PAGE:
For the married co-founders of MOD Pizza, a chain of artisan-style pizza restaurants throughout the U.S., their business model was built from taking risks. Scott Svenson, who launched the company with his wife Ally, says the gamble has paid off in many ways.
"There will either be financial return, or you'll have more loyal employees or more loyal customers," says Scott. Luckily, it's worked in their favor. The Inc. 5000 company (No. 327) opened store No. 302 in December, and now has locations in 27 states across the U.S. In 2016, it reached $131 million in revenue.
Risk-taking is in their DNA.
The Svensons are no strangers to starting a business. Scott was an investment banker and Ally worked in the publishing industry before the pair opened the Seattle Coffee Company in London in 1995. When Scott gave his notice that he was leaving to start a coffee shop, his boss asked if he'd lost his mind.
"He managed an intervention from the board because he thought that I'd been working too hard and was having a breakdown," Scott recalls. "People thought we were crazy, and because of that pressure, we couldn't fail."
Three years after opening the Seattle Coffee Company, the couple sold it to Starbucks for around $90 million. The same year, they collaborated with Antonio and Priscilla Carluccio to create Carluccio's. The first deli cafe opened in 1999, with Scott and Ally on the company's board. Since then, Carluccio's has built more than 100 locations across the U.K, Turkey, and the U.S.
A slice of the pizza market.
Scott and Ally moved back to Seattle to take a break from the restaurant business and focus on raising their four boys. Several years later, a business connection suggested they look at the pizza industry. They found it lacked innovation; while new technology was changing the delivery process, and local pizza joints continued to pop up, they didn't see fast-casual options in the space.
Scott says customers outside of New York City (where slices go for as little as $1) had the option of either getting a pizza delivered to their homes or spending an hour at a dine-in restaurant. But the Svensons' imagined a place that would bring a fast-casual format to the pizza business. The model would allow customers to add an unlimited amount of toppings to an 11-inch thin crust pizza for the same set price.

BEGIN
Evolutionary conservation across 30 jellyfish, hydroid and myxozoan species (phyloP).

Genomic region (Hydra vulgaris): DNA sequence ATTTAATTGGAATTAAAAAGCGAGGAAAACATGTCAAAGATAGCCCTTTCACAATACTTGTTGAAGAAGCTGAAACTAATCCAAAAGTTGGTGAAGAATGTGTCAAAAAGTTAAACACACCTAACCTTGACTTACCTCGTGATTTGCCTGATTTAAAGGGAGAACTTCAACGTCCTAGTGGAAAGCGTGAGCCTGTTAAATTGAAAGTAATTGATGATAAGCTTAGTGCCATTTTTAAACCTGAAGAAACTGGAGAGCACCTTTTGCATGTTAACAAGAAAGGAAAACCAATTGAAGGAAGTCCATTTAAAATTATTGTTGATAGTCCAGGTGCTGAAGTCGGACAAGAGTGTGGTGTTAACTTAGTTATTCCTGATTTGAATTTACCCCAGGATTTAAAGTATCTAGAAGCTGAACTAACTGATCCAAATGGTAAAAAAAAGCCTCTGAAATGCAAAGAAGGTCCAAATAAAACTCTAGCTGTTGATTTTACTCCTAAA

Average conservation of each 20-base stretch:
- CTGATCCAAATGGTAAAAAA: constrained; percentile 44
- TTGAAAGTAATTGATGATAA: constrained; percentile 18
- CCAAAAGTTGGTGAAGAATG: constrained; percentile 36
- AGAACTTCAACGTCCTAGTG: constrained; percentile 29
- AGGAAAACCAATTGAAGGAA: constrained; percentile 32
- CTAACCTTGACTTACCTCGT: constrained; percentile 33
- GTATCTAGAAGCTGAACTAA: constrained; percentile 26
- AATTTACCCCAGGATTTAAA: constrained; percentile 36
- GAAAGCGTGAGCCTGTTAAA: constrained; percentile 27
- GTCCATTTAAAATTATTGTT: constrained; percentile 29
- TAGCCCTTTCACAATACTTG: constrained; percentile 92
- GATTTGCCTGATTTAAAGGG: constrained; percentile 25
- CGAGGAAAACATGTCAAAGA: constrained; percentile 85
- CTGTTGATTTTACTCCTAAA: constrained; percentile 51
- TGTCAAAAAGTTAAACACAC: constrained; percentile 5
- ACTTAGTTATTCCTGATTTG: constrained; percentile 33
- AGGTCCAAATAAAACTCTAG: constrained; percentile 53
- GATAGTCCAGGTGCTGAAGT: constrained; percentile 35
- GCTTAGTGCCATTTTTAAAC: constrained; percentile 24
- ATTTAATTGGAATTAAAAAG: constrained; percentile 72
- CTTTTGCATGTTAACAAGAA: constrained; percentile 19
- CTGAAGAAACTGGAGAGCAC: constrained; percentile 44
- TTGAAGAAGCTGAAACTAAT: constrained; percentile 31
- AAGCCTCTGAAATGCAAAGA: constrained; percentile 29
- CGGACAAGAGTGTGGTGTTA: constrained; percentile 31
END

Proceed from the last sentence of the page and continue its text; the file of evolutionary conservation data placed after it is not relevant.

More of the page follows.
Going against the naysayers.
Scott and Aly opened their first store in November 2008--about a year into the recession. They were told it was a terrible time to start a business, and they should wait for the dust to settle, but they pushed forward. They had a driving force to create more than just a pizza chain; they wanted to make a social impact.
"Of course, building a successful business is gratifying," Scott says, "but the things that gave us the most happiness were the times we were able to make a positive impact on someone's life."
Costly benefits that create more durable results.
MOD provides staff with free meals as well as leadership and life-skills coaching. Ally and Scott also aim to give employees a living wage, benefits, and opportunities they typically wouldn't find elsewhere. For instance, MOD hires multiple-time felons, people with learning disabilities, and those recently released from drug or alcohol rehabilitation.
But these efforts aren't cheap. Training and higher wages add up, and when Scott and Ally started their first two businesses, they didn't have the courage to include those benefits. Now, they want to show others that it's possible. "If we give them an opportunity and treat them well, we can make them feel trusted and empowered," Scott says.
MOD has seen tremendous growth. The company grew from 192 stores to 302 stores between 2016 and 2017, and saw sales north of $150 million in 2016.
"Today, companies have to think about more than just their shareholders, they have to think about the health of their community," Scott says. "If we all wait for the government to solve the problems we have today, we'll be waiting for a long time."